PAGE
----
What were your inspirations for the film's visuals?
The Misandrists references a number of genres, especially exploitation film genres: nunsploitation, the reform school girl film, the softcore sexploitiation films of the seventies, etc. I wanted to give the film that dreamy, gauzy look of seventies erotica, which often had lesbian undertones. I was also referencing gritty classic Hollywood movies like Don Siegel’s “The Beguiled” and Robert Aldrich’s “The Dirtzy Dozen,” so I wanted to give it a pretty slick, mainstream film look, shot in the cinemascope aspect ratio to give it an epic feel. I also incorporated elements of the B-movie horror aesthetic, particularly in the “castration” scene, which includes found footage of an actual vaginoplasty operation that I found on YouTube!
Was it always your intention to include some dark comedy in the film? How would you say this contributes to the overall story of The Misandrists?
The Misandrists is definitely a kind of dark comedy, with elements of absurdism, and even surrealism. I make a cameo as the secret nun who hides in the house and spies on the girls, and who is at one point seen dancing the Charleston, which tilts the film in an absurdist direction. Dark comedy is a good way to draw attention to the absurdity of certain institutions or ideologies because it allows you to poke fun at them and to point out certain contradictions or inconsistencies about them without being too heavy or didactic about it.
How would you want audiences to react to the movie?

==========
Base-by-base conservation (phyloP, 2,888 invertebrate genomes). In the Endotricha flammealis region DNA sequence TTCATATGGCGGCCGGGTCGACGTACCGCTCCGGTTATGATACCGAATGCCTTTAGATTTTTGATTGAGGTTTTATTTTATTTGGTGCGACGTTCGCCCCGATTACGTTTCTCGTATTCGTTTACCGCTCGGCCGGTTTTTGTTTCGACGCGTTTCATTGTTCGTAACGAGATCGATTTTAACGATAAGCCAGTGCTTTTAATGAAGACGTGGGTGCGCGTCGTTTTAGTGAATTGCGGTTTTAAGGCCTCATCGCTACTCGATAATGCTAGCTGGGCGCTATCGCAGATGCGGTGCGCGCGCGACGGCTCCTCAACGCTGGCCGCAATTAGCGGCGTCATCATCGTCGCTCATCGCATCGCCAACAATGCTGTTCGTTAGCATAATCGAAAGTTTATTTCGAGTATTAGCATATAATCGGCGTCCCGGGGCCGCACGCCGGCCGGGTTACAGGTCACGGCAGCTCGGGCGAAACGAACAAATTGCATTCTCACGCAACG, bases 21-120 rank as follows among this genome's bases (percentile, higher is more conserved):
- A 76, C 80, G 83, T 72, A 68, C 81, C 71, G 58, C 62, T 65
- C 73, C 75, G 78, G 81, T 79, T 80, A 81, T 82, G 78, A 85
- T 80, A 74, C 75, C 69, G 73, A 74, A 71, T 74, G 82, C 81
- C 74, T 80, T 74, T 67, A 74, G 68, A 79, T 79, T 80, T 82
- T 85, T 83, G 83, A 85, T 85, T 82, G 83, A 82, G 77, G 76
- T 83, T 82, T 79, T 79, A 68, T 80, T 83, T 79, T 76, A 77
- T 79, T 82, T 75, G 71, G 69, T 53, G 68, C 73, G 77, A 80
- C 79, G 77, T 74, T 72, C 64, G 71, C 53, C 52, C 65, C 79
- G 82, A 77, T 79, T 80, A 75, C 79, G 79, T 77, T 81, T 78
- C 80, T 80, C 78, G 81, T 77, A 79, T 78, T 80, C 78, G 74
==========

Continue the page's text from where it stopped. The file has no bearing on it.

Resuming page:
My movies tend to polarize audiences, so critically I often get either raves or one (or zero) star reviews. I am also a bit infamous for having people walk out of my movies, sometimes en masse! The film is intended to provoke and to shock, but it is also intended to be a polemic, to encourage audiences to debate or discuss the issues it raises. I’m glad that it angers some people and inspires others!
I live in Peru (South America); do you have plans to make The Misandrists available outside the United States?
I’m dying to visit Peru! The Misandrists has shown at a number of festivals in South America already, including BAFICI in Argentina, The Rio de Janeiro International Film Festival, and the Cuir Bogata film festival, which I attended personally. I don’t think I have any distribution in South America yet though. Any ideas?
Can you tell us anything about your next project?
Lately I’ve been making short porn films for two great porn companies, Cockyboys and Erika Lust. And I have a larger-budgeted feature film in development, which is partially funded and which we hope to shoot next year. It’s called Saint-Narcisse, and it’s a modern retelling of the Narcissus myth, featuring a little twincest on the side!